In Ksolve if an initial call to solve fails, the process automatically upgrades to to_poly_solve in several variations, and  (hopefully) returns solutions in the same format as solve.

## Maxima for maxima (and minima) of functions z=f(x,y)

Together with the 3D graphing capabilities of Maxima, we can bring  symbolic differentiation and the numerical solver to bear when we seek local extrema of a surface.

Here is a link to the html export of a wxMaxima session where I work on two examples from my multivariable calculus class.  And here is the wxMaxima session.

## The MATH214 package for multivariable calculus

I’ve written a suite of Maxima commands for use in multivariable calculus class.  The package includes:

cross, dot, len,
unitT, unitN, unitB, curvature,
integrate2, integrate3,
integratePaths, integratePathv2, integratePathv3,
integrateSurf,
grad, div, curl

To use these commands:

2. extract (unzip) the contents into a directory you can find later. (I think macOS does this step behind the scenes, but in windows you’ll need right-click and “Extract All…”)
3. In wxMaxima, select File—Load Package…  then navigate to the directory in step 2. above and select MATH214.mac   The result should be an automatically generated input line similar to:

Included in that package is my home-baked help utility.  After loading, help(MATH214) returns a list of functions in the package, and help(<function_name>) returns a description and usage example for any of the functions named in the list above.

Examples showing these commands being executed in wxMaxima can be found here.  In addition, the .zip file also contains these examples in the  wxMaxima session file math214_testfunctions.wxmx that you can load into your wxMaxima session.

It is only necessary to download and extract MATH214.zip once, but you will need to load the package (step 3 above) in each new wxMaxima session you’d like to use any of these commands.

Note that these commands duplicate existing Maxima functionality (like dot(x,y) and x.y) or perform similarly to other packages (like vect).  The purpose here is for the commands in MATH214 to have a calling syntax that closely follows the way we have defined these operations analytically in class, while avoiding the unfortunate namespace  conflicts between the existing packages vect and draw that has been recently documented.

## Numerical Solutions of 2D and 3D ODE systems and phase plots

I most often use the built-in solvers in MATLAB (or the freeware alternative FreeMat) for numerical solutions of ODE systems.  They are easy to call and MATLAB graphical output is very flexible and of high quality.  That said, if I’m already working in Maxima to study stability behavior and equilibrium solutions, it’s fun to stay in the same window for  a numerical solution.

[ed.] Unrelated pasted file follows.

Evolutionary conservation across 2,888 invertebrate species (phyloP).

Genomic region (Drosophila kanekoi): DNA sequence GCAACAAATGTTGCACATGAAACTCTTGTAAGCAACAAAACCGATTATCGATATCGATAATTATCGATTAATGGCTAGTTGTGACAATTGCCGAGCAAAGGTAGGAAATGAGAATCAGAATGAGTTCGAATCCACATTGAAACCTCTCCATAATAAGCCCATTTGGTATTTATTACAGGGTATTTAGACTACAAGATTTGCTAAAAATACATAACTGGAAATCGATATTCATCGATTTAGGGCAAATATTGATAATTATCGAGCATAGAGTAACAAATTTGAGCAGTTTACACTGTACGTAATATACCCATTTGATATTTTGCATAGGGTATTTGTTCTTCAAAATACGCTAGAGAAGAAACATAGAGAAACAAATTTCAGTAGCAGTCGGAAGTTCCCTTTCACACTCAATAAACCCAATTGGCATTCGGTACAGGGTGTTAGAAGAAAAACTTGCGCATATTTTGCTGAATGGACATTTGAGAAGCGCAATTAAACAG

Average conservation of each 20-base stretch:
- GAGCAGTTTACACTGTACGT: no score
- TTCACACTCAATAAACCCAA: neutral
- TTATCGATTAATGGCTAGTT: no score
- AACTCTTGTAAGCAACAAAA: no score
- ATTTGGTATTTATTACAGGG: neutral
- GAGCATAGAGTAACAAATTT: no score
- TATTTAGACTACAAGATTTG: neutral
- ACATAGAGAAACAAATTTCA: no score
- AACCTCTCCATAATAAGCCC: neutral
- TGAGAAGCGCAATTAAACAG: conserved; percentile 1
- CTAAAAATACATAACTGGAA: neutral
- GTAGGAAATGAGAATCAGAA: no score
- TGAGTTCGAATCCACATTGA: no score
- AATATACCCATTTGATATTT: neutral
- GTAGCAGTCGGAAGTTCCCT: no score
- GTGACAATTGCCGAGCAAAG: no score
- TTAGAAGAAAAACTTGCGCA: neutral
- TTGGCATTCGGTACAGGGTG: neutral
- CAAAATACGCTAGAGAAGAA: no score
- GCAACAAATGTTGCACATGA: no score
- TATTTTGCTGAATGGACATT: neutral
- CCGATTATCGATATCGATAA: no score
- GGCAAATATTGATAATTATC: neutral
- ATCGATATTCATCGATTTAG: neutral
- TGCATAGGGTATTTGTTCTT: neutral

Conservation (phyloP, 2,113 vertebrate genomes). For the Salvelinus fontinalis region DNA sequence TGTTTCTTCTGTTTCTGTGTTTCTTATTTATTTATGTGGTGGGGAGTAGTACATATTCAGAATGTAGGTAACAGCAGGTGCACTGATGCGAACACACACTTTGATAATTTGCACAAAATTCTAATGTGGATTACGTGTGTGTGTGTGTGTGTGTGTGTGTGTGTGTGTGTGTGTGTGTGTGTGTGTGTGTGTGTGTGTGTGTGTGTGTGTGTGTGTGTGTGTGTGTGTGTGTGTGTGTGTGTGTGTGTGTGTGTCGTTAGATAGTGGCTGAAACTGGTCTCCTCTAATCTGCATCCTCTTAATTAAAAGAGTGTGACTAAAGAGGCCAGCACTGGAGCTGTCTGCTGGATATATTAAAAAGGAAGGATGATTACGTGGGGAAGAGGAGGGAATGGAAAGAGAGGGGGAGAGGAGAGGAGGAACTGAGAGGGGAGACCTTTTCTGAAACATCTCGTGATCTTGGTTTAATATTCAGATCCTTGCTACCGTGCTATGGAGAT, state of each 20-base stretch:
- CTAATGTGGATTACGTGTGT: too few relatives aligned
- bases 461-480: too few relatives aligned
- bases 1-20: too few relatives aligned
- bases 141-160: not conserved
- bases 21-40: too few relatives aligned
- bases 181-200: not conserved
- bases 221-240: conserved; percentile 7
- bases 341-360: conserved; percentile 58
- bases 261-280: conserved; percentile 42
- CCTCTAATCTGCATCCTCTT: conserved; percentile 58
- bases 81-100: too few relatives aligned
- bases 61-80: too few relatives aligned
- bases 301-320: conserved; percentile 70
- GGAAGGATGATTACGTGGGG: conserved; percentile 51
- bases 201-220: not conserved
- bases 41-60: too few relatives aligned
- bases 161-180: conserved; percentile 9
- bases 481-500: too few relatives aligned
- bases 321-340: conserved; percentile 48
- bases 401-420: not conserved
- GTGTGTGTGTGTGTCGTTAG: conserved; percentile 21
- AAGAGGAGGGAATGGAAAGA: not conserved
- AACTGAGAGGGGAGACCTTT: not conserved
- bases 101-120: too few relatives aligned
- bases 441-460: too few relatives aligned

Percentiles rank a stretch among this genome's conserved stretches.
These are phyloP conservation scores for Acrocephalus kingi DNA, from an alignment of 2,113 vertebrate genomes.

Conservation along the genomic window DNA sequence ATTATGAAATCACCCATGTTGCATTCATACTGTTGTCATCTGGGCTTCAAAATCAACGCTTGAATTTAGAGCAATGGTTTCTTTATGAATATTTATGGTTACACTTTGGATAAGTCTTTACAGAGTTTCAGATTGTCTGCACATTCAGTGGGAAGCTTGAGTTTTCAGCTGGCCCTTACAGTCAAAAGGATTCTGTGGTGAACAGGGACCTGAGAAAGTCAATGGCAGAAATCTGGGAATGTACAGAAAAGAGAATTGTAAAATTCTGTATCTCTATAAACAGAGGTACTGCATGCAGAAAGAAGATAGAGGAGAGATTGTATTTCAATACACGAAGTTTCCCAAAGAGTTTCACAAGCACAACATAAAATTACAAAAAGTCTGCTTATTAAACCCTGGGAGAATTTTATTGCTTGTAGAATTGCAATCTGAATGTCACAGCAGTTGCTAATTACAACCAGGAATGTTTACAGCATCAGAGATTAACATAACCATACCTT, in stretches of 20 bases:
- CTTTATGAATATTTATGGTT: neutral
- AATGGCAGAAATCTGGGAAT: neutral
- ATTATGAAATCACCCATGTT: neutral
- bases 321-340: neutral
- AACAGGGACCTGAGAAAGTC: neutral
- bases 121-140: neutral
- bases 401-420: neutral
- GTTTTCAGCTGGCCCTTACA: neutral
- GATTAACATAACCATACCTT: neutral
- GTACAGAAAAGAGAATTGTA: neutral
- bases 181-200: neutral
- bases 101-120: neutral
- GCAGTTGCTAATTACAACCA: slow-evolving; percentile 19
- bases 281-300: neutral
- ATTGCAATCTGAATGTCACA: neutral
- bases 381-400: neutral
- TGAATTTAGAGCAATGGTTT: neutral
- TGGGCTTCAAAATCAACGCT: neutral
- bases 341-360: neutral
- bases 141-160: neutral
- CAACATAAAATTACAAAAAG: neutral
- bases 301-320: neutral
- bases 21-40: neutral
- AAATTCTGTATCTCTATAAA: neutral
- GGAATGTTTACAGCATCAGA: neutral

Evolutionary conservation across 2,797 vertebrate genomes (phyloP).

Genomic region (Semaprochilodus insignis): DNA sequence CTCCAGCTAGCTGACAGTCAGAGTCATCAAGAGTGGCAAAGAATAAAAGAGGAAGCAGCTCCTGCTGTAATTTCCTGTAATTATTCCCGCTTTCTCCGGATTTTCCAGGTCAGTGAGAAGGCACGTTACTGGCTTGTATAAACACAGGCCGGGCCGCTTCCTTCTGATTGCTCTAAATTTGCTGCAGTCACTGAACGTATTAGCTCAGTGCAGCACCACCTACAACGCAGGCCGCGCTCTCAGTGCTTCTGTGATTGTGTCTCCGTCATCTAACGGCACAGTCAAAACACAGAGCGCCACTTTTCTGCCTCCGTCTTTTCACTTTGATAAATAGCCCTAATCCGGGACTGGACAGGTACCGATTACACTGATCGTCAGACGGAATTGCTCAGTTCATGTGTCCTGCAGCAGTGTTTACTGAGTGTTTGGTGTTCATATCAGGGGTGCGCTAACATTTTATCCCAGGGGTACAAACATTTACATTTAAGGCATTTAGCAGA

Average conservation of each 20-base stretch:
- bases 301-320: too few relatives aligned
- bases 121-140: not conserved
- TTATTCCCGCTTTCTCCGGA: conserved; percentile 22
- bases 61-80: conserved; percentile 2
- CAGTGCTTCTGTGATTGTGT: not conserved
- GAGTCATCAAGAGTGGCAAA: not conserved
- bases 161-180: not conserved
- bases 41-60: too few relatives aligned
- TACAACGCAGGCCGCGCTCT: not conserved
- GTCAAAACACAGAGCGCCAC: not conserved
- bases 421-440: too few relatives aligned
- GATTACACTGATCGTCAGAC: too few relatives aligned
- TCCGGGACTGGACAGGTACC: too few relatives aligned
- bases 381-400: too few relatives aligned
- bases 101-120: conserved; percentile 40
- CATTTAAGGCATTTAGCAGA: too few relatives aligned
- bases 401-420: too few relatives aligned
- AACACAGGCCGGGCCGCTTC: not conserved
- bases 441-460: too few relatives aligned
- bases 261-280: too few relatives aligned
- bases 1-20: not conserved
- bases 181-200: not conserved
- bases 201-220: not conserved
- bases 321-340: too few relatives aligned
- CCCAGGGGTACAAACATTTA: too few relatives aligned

Here’s an example:  a damped, driven hard spring oscillator, written in phase space variables

$\dot{y}=z, \dot{z}=-y^3-y-z/10 + 3/10\cos(t)$

It’s straight-forward enough to run the Maxima numerical solver rk on this equation.  Extracting the numerical values of the two dependent variables is a little bit of a drag, requiring a call to makelist.  To make a plot in phase space, here’s a one-line function that is so easy to call:

/* wxphaseplot2d takes the output of s: rk([rhs1,rhs2])
and  plots in phase space */
wxphaseplot2d(s):=wxplot2d([discrete,makelist([p[2],p[3]],p,s)],[xlabel,""],[ylabel,""]);

Here’s how it works on the above  example with a cute phase-space solution curve:

And here’s another famous phase curve—the solution of the Brusselator:

And can I just point out how analytically solving for the equilibrium solution has a very similar calling sequence — so easy that there’s no reason not to do it every time you want a numerical solution, and vice versa!

Update!  Here’s a 3D phase plotter

/* wxphasplot3d takes the output of s: rk([rhs1,rhs2,rhs3]) and plots in phase space */

wxphaseplot3d(s):=wxdraw3d(point_type=0,point_size=.3,points_joined=true,points(makelist([p[2],p[3],p[4]],p,s)));

A classical example of 3D phase space trajectory curves, the Lorenz strange attractor system:

## Path Integrals

For my multivariable calculus class, I wanted an easy-to-call suite of symbolic integrators for path integrals of the form

$\int_C f(x,y) dr$,